Is your phone completely secure with biometric methods?


Is your phone’s security guaranteed through biometric methods such as the use of a fingerprint sensor, or should it rely on the same traditional methods as password?

If there’s ever an appropriate time to call a gigantic tech conglomerate “red faced,” it’s probably now. In a terse statement released yesterday, Samsung acknowledged some clear cases and screen protectors can be used to bypass the fingerprint sensors on the Galaxy S10Galaxy 10 PlusGalaxy S10 5GGalaxy Note 10, and Galaxy Note 10 Plus.

You don’t need a 3D printer, super-high-res camera, latex molds, or any cloak-and-dagger nonsense. A dirt-cheap phone case is all you need to unlock someone’s Samsung flagship.

It’s hard to excuse this massive breach of trust, and it’s even harder to understand why Samsung has so far failed to apologize to customers. Yet, this embarrassing mishap isn’t that surprising in the scheme of things.

Biometrics make for poor security anyway

Biometric methods of keeping the phone safe at the beginning of the work were a lot of commotion, but over time, their failings gradually became apparent, to the extent that these new methods can now be claimed to be uncertain. Instead, older methods of securing the phone, such as identifying a PIN or password, are a bit more difficult, but more reliable and more practical.

One reason is that in biometric methods, such as the face recognition system or the iris and fingerprint sensor, it is easier for the phone owner to be able to unlock and pass through the phone’s security system. For example, your relatives can trick you into unlocking and unlocking your cellphone or coming to sleep while using your fingerprint sensor to secure the phone. At times, this will only be possible by having a picture of the owner of the phone or a simple silicone frame, while using this method is somewhat more difficult to find through the phone’s password.

An old-school password is preferable to fingerprint readers, facial scanners, or retina/iris scanners

In some advanced countries, passing through the system based on biometric features of phone security is also legally easier than traditional methods. For example, police or other law enforcement officials can persuade you to unlock and provide your phone with a fingerprint sensor or face and iris detection system, but they cannot legally force you to provide your passcode. Make them pass your phone password on. Therefore, using a password to keep your phone safe in such circumstances would make more sense.

Another advantage of using traditional methods compared to biometric methods in maintaining the security of the phone is their ability to change and recover. For example, a mobile phone owner may change their password whenever the security of their phone is compromised, but this will not be possible with fingerprints or facial features.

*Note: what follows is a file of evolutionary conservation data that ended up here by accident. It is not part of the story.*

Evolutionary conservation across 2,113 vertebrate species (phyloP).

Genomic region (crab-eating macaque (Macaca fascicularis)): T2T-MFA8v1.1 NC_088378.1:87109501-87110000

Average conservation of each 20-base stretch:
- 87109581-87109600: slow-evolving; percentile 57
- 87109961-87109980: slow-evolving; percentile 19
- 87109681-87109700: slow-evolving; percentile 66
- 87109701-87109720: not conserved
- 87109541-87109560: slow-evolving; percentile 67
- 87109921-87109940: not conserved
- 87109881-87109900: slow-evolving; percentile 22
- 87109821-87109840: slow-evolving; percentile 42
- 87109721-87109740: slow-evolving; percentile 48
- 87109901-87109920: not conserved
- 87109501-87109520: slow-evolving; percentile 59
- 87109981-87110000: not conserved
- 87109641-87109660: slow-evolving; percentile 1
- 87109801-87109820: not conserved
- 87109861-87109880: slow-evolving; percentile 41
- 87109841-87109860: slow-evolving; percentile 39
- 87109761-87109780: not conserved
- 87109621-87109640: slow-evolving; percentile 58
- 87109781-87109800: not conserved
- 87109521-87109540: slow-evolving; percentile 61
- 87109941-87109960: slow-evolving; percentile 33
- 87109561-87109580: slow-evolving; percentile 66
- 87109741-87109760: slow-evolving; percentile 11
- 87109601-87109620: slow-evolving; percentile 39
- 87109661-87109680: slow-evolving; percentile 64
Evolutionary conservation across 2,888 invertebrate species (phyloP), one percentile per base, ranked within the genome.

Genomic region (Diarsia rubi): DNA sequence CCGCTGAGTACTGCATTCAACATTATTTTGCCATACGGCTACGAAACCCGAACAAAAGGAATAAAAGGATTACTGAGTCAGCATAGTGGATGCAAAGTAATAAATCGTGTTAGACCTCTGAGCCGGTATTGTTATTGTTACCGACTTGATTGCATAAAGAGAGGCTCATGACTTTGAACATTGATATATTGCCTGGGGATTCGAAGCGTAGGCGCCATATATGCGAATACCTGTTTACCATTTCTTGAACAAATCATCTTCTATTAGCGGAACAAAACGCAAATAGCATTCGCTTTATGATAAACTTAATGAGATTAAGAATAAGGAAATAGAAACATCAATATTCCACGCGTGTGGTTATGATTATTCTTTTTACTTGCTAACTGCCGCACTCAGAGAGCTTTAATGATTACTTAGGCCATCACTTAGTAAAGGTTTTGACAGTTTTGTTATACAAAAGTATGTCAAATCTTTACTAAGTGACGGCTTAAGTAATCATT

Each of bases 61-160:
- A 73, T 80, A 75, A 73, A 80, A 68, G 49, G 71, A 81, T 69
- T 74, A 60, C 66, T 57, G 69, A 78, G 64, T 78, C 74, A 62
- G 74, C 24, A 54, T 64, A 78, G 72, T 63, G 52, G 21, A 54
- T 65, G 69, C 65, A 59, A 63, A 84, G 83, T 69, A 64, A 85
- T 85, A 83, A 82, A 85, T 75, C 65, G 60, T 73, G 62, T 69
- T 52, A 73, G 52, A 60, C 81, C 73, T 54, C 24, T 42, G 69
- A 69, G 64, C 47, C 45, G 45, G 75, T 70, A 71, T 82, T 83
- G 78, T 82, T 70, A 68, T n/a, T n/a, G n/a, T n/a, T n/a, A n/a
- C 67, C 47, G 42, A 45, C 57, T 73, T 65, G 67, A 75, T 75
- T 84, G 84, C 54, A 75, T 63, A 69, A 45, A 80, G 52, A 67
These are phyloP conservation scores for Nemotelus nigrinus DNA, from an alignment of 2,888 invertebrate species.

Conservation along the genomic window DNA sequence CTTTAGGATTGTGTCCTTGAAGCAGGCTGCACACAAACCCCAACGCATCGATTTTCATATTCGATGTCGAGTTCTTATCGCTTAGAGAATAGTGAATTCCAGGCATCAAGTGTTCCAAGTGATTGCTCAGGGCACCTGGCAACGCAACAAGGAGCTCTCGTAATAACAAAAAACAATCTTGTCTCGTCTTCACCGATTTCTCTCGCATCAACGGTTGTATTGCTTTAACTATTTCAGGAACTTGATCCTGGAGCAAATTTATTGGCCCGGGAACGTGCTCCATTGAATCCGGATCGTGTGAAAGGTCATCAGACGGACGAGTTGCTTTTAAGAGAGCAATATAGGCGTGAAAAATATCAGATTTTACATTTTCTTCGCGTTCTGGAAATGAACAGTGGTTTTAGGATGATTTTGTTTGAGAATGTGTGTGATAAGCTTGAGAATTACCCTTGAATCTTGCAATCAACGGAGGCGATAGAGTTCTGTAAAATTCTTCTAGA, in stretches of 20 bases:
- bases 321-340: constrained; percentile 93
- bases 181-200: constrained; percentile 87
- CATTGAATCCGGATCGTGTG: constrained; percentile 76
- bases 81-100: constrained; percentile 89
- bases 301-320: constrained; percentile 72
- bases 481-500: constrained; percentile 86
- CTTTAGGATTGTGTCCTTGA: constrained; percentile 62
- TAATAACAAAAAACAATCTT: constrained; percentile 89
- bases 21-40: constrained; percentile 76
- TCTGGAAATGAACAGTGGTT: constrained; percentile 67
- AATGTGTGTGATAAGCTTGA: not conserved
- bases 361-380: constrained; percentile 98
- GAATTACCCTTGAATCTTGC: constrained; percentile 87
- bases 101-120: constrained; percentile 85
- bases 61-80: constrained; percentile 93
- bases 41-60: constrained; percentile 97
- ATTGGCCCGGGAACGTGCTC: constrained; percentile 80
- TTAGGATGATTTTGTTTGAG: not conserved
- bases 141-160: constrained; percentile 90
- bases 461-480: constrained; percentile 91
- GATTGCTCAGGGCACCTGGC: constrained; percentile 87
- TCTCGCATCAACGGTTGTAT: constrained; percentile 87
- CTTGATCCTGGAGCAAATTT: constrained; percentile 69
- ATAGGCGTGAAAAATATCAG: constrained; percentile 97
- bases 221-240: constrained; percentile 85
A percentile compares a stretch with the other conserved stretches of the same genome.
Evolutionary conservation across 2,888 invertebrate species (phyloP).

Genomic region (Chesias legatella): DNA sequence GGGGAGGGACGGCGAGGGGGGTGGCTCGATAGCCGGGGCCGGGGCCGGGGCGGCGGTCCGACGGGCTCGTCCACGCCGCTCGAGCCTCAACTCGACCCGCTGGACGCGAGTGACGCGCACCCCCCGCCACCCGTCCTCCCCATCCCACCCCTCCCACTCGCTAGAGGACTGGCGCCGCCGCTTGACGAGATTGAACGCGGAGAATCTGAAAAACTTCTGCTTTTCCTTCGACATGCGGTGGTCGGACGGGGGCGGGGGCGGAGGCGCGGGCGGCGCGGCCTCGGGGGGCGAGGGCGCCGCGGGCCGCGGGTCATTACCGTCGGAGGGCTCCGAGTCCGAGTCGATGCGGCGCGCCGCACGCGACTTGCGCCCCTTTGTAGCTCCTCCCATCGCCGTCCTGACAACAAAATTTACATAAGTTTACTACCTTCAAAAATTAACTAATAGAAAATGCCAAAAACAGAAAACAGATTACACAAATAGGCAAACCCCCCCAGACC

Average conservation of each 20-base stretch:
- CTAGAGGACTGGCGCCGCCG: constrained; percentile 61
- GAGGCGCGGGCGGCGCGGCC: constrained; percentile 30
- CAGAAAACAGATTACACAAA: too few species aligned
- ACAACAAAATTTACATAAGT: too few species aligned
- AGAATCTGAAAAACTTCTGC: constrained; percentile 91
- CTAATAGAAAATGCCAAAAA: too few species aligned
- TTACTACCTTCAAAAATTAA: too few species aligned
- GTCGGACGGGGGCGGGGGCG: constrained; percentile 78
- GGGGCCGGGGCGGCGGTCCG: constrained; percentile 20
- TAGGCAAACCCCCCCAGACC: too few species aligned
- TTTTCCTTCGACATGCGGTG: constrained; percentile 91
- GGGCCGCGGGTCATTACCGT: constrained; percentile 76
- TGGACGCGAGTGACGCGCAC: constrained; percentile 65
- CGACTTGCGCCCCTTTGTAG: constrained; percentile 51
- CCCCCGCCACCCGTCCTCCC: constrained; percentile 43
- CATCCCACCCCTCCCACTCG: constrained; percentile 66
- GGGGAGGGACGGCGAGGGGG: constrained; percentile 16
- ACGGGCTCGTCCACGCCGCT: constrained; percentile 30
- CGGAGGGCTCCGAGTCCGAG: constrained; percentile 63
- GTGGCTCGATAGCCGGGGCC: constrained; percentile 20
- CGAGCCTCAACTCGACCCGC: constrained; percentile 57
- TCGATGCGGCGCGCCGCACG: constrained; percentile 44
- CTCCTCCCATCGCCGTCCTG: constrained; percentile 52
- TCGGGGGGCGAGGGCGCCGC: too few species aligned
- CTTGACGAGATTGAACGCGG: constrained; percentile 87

In fact, if biometric information is leaked to protect the phone’s security, they cannot be changed and little is done by the phone owner to counter hackers. Given that mobile phones are now recognized as individuals and many of their personal and financial affairs are resolved over the phone, maintaining the security of the phone is of paramount importance. Therefore, the efficiency of the methods of protecting the handset should not be sacrificed for their charm and convenience and their appearance.

What you need to do?

If you’re worried about your smartphone security, there are a few simple things you can do to protect yourself:

  • Pick a secure authentication method (PIN or password), but don’t be lazy: the more characters you use, the safer.
  • Avoid pattern locks. They’re easier to spy on, and less secure than a good PIN or password.
  • Disable features like Smart Lock that keep the device unlocked when it’s in certain areas or when a Bluetooth device is connected.
  • Understand the difference between the various face unlock methods — the ones that use laser or infrared to scan your face are more secure than those that rely on the front-facing camera.
  • Enable Lockdown mode, available on Android Pie and later. This gives you the option to quickly disable all unlocking methods except the PIN or password.
  • Familiarize yourself with your specific phone’s security features. Some devices offer options like the ability to hide certain apps or content behind a specific fingerprint.
  • Buy devices from reputable manufacturers that are more likely to receive regular security and system updates.
  • In general, practice basic security hygiene. The chances of getting hacked remotely are much higher than of someone getting physical access to your device.

What is your preferred phone locking method?

  • Nothing – I keep it unlocked
  • PIN
  • Password
  • Pattern
  • Fingerprint
  • Face unlock
  • Other


Adib Zahedi is the CEO and Founder of He has nearly a decade of experience in IT, including two years spent working on a Youtube Chennal. He is also an author and writes articles for Has articles include tutorials and covers everything from Windows PCs to smartphone's software.

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